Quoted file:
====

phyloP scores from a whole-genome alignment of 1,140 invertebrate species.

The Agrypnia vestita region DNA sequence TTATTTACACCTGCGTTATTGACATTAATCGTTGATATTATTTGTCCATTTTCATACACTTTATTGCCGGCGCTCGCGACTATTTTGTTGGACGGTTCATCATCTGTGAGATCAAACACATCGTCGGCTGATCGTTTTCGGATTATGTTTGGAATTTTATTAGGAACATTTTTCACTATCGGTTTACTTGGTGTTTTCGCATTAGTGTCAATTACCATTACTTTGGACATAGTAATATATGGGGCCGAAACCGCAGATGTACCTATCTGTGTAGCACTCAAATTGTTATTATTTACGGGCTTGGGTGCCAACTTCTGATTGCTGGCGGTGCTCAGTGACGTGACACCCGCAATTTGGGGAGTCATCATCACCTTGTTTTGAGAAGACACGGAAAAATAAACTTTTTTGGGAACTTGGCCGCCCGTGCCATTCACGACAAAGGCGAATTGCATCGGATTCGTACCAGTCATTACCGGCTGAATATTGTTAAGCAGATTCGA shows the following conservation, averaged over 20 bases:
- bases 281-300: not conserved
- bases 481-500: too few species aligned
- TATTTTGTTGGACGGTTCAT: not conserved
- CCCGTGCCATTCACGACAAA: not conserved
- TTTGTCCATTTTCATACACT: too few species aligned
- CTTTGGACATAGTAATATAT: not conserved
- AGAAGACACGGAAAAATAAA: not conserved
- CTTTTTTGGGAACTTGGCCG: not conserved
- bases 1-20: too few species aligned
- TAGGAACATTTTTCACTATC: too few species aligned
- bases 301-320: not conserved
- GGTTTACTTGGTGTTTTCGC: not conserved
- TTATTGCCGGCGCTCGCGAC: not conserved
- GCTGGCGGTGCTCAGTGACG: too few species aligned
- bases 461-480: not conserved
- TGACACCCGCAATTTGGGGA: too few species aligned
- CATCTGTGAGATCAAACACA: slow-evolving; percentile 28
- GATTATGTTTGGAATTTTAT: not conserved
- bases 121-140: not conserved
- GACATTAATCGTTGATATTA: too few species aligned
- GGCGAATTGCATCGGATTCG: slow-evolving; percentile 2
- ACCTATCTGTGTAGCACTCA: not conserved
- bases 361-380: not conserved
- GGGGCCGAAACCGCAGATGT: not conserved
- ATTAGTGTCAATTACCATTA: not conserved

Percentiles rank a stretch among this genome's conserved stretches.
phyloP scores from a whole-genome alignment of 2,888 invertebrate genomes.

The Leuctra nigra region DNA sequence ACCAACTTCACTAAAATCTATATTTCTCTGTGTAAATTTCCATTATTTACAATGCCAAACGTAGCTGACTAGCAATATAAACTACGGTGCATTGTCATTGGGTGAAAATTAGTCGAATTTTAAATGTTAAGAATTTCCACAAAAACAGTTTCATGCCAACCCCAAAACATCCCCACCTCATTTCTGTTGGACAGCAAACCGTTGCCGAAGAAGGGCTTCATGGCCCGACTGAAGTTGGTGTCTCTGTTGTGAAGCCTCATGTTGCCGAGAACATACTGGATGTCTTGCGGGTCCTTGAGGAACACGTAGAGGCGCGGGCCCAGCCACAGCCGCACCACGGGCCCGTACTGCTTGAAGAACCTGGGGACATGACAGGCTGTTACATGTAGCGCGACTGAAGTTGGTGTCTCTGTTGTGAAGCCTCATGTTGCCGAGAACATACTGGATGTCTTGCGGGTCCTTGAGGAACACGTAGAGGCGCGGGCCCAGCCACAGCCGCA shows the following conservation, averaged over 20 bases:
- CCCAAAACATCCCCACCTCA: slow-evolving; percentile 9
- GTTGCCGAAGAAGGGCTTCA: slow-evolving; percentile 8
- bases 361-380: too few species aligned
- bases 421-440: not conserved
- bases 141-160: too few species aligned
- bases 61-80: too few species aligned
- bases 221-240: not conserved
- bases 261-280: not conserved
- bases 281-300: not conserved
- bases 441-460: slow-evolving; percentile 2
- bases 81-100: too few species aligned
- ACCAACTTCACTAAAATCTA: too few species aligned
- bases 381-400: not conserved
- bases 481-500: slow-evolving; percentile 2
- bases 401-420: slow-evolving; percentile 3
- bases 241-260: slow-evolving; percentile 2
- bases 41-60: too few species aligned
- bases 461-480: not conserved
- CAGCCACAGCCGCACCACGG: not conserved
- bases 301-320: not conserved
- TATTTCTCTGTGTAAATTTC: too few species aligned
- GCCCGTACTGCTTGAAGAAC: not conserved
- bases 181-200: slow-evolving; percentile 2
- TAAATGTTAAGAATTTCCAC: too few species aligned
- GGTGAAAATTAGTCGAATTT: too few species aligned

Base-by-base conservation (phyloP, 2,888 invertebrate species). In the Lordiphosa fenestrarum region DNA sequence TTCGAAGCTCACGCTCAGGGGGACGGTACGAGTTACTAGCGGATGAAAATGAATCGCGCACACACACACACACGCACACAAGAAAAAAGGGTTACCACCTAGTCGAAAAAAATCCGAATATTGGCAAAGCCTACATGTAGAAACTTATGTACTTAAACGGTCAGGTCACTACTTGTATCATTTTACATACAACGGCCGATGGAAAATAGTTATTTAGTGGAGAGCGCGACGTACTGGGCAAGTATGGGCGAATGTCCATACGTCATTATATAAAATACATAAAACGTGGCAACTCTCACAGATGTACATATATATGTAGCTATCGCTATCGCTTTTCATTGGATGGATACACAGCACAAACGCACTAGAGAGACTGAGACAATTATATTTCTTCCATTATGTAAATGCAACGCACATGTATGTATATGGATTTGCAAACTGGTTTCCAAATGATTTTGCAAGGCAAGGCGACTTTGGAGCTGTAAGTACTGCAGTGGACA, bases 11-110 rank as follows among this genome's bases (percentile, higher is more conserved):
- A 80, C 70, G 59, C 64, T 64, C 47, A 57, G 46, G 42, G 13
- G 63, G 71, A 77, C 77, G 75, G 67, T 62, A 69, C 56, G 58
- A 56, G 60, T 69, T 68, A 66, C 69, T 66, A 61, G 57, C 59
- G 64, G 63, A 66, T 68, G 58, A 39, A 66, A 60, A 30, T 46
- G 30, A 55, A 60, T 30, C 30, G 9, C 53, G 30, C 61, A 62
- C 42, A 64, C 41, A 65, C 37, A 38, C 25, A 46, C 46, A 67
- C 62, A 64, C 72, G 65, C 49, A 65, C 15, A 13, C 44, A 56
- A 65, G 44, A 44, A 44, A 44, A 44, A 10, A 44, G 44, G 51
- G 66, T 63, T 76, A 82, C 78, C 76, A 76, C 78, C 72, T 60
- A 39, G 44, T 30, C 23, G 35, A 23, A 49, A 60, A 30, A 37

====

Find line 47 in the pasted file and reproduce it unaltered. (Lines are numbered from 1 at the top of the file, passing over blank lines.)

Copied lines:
- bases 41-60: too few species aligned